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THE Mazda3 may be Australia’s top-selling car so far this year according to official sales data -- but a special investigation by Carsguide has unearthed the industry secret that is driving its sales. A staggering one-third of Mazda3s sold in January and February were so-called “dealer demonstrator” models -- more than four times the industry average for “demo” vehicle sales, which is 7 per cent.
Confidential industry figures obtained by Carsguide show Mazda registered almost twice as many “demonstrator” vehicles than market leader Toyota (4500 versus 2500) in the first two months of this year, even though Mazda sells less than half as many vehicles overall than Toyota.
“Demonstrator” cars are intended to be vehicles that a dealer has put on the road for customer test drives. The showroom typically receives a bonus from the manufacturer for devaluing a brand-new car by registering it and putting kilometres on the clock.
But in recent years it has become common practice for car-makers to use “demonstrator” bonuses to disguise discounts on brand-new undriven cars. It’s a good deal for buyers but not a true reflection of the popularity of some models on any given month because, although the cars may be declared as sold in the official tally, they may not yet be in customer hands.
The confidential figures also showed that Nissan and Mitsubishi sold a high ratio of demonstrator vehicles last year (16 and 14 per cent respectively), which partly explains why their sales hit the brakes at the start of this year. Dealers are reportedly still trying to clear stock that was declared as sold in 2013.
Mazda has enjoyed a squeaky clean image in the industry because it typically does not resort to large-scale “demo” deals. But the secret sales breakdown shows 14 per cent of Mazda’s total sales in 2013 were “demonstrator” models.
Mazda’s “demo” count began increasing in September last year, the confidential figures show, as it was nearing the end of the race for top-seller status against the Toyota Corolla (which the Corolla in fact won).
Mazda “demo” sales increased then even further at the start of 2014, representing 24 per cent of total sales in the first two months of this year, the confidential figures show. By way of comparison, only 6 per cent of all cars sold by market leader Toyota in 2013 were “demonstrator” models.
Mazda Australia spokesman Steve Maciver says the high “demo” count is a reflection of the previous model Mazda3 being in runout, and the changeover to the new model. However, industry insiders say the figure is still unusually high and point to other examples of runout models that haven’t seen such a sharp spike in “demo” deliveries.
“We’re not playing funny games like everyone else. We’re not playing with numbers to artificially inflate the market,” said Mazda Australia spokesman Steve Maciver. “It’s all down to Mazda3 being in runout and nothing else. As of March you will start to see our demo levels return to normal.”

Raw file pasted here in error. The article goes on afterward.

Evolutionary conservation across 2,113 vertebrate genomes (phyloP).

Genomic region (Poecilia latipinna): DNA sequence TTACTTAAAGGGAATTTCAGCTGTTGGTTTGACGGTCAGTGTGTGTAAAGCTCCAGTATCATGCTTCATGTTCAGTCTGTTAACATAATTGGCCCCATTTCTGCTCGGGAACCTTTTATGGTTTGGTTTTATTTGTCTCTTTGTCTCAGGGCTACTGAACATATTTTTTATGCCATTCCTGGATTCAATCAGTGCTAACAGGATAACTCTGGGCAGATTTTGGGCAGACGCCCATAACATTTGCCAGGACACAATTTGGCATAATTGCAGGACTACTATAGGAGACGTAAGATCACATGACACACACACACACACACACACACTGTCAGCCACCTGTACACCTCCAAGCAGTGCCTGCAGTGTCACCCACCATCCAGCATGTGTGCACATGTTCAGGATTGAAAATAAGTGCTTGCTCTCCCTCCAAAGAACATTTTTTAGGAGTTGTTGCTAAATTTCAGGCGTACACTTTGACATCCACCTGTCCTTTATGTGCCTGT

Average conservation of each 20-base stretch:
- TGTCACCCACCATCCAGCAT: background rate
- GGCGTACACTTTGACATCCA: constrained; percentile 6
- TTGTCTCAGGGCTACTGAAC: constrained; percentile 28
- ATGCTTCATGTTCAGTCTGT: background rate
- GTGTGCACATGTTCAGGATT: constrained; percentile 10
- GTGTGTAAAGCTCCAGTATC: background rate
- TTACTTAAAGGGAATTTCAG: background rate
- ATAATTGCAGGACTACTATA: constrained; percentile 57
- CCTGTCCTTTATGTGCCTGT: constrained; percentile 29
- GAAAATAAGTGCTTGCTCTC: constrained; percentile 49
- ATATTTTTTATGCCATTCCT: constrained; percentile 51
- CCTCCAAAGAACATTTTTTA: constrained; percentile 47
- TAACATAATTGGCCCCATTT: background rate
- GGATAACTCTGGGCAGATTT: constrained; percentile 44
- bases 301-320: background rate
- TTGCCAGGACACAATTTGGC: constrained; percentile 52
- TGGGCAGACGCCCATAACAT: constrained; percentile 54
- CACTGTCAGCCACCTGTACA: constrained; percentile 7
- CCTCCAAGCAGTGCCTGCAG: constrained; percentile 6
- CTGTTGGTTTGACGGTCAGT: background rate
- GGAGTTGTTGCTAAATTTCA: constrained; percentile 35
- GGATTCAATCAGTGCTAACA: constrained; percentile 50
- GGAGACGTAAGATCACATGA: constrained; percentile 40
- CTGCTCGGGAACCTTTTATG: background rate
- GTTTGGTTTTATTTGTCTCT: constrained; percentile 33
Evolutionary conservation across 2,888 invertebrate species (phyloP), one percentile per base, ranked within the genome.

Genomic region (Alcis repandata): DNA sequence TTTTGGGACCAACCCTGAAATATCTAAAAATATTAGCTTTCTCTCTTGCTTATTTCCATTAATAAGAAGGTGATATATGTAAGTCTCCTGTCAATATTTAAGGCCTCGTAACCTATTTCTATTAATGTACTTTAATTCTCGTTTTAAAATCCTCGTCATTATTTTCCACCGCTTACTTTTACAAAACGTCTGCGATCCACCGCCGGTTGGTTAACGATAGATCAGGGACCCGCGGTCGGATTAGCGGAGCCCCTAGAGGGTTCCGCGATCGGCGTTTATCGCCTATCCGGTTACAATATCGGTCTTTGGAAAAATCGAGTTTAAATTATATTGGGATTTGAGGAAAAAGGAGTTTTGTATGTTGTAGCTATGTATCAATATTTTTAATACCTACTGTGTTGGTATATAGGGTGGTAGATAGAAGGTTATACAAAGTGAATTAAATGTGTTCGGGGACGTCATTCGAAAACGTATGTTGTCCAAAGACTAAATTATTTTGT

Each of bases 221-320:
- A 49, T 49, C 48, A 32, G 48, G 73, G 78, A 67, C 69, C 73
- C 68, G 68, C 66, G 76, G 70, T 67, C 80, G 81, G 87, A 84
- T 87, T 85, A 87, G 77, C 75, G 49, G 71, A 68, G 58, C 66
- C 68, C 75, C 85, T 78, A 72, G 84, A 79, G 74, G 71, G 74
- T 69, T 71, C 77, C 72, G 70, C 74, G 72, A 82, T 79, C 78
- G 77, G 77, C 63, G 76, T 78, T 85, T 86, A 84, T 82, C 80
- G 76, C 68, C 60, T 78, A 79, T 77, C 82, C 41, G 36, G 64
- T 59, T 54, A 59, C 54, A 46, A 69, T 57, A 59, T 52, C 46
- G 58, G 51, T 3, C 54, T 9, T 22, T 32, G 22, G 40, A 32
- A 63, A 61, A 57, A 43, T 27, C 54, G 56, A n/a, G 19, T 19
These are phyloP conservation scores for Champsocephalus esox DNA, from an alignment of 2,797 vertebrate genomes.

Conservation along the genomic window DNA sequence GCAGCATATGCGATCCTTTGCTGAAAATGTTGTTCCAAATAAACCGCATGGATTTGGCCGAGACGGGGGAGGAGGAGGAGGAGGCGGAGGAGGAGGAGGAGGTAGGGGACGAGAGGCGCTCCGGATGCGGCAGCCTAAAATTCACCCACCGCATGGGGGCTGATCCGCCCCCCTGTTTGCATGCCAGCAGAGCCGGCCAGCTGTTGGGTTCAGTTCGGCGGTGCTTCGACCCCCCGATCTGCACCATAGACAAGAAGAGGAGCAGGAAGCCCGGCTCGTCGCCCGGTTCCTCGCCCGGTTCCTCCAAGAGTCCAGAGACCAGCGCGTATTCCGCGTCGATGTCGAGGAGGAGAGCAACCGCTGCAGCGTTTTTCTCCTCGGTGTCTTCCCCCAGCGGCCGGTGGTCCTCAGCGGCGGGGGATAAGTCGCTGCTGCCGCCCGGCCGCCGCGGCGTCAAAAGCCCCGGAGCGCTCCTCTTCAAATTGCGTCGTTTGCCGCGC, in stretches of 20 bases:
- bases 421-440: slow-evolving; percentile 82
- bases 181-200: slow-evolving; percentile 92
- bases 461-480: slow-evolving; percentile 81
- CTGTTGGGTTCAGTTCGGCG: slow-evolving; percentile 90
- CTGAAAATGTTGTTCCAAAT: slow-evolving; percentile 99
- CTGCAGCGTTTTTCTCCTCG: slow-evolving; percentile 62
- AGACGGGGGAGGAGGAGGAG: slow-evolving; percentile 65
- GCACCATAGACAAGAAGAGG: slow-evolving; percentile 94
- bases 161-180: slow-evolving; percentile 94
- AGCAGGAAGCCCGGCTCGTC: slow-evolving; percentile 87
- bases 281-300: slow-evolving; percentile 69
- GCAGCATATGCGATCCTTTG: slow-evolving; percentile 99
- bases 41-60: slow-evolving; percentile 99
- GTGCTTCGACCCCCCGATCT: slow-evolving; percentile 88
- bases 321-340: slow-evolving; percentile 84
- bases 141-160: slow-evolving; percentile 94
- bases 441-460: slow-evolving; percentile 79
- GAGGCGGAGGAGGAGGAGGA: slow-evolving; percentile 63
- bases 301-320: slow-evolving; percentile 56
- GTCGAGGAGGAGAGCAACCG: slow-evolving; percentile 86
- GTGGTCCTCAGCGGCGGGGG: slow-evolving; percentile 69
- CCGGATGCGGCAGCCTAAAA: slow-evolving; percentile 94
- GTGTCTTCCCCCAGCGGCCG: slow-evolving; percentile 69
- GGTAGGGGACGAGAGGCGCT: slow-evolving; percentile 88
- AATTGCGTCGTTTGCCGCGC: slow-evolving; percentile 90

Mazda Australia boss Martin Benders said the demo deals were a "one-off" and included 1000 examples of the new model Mazda3, normal practice at the start of a car’s life.
Mazda Australia said production of the outgoing Mazda3 model ended several months ahead of the production start for the new car. “To meet anticipated run-out demand we had to accept delivery of several months of stock all at the one time,” said Mr Maciver. “When we ordered our Mazda3 runout stock, the market was up year-on-year but by the time it arrived the market had slowed resulting in higher than normal stock levels.”
He said dealers helped digest the cars by “turning over” their courtesy cars and other dealer fleet vehicles. “During a conventional run-out we're normally able to adjust orders but with the unique situation of having to commit to several months of Mazda3 stock at once, we weren't able to react to the slowing market at the end of last year,” said Mr Maciver. “In order to manage these stock levels we had to ask dealers to register more demos, a large number of which were used to more regularly replace demos and courtesy cars.”
Meanwhile official sales figures due to be released later this week are expected to show that the Toyota Corolla returned to the winner’s podium in the March sales race -- after the Mazda3 led the first two months of the year -- but the Mazda3 is still ahead in the year-to-date tally.
The Mazda3 now has a healthy lead over the Toyota Corolla, with 12,100 sales edging further ahead of the Corolla’s year-to-date tally of 10,300, preliminary figures show. The Mazda3 was the car that ended the Holden Commodore’s record 15-year winning streak in 2011 and led the market again in 2012. It was the first time a foreign car led the market since World War I, according to automotive historians.
But the Toyota Corolla won the 2013 new-car sales race after swapping the monthly sales lead three times with reigning champion the Mazda3. The Mazda3 led the first three months of the year before the Corolla landed its first win for 2013 in April, and then led the year-to-date tally for the first time in June.
In the end, the Corolla was the top selling car for eight months of 2013, including the last four in a row. Incredibly, the Corolla’s 2013 tally was only its fifth-best annual result (the record was 47,792 set in 2007), another sign of the fragmenting market that has killed local car manufacturing.
This reporter is on Twitter: @JoshuaDowling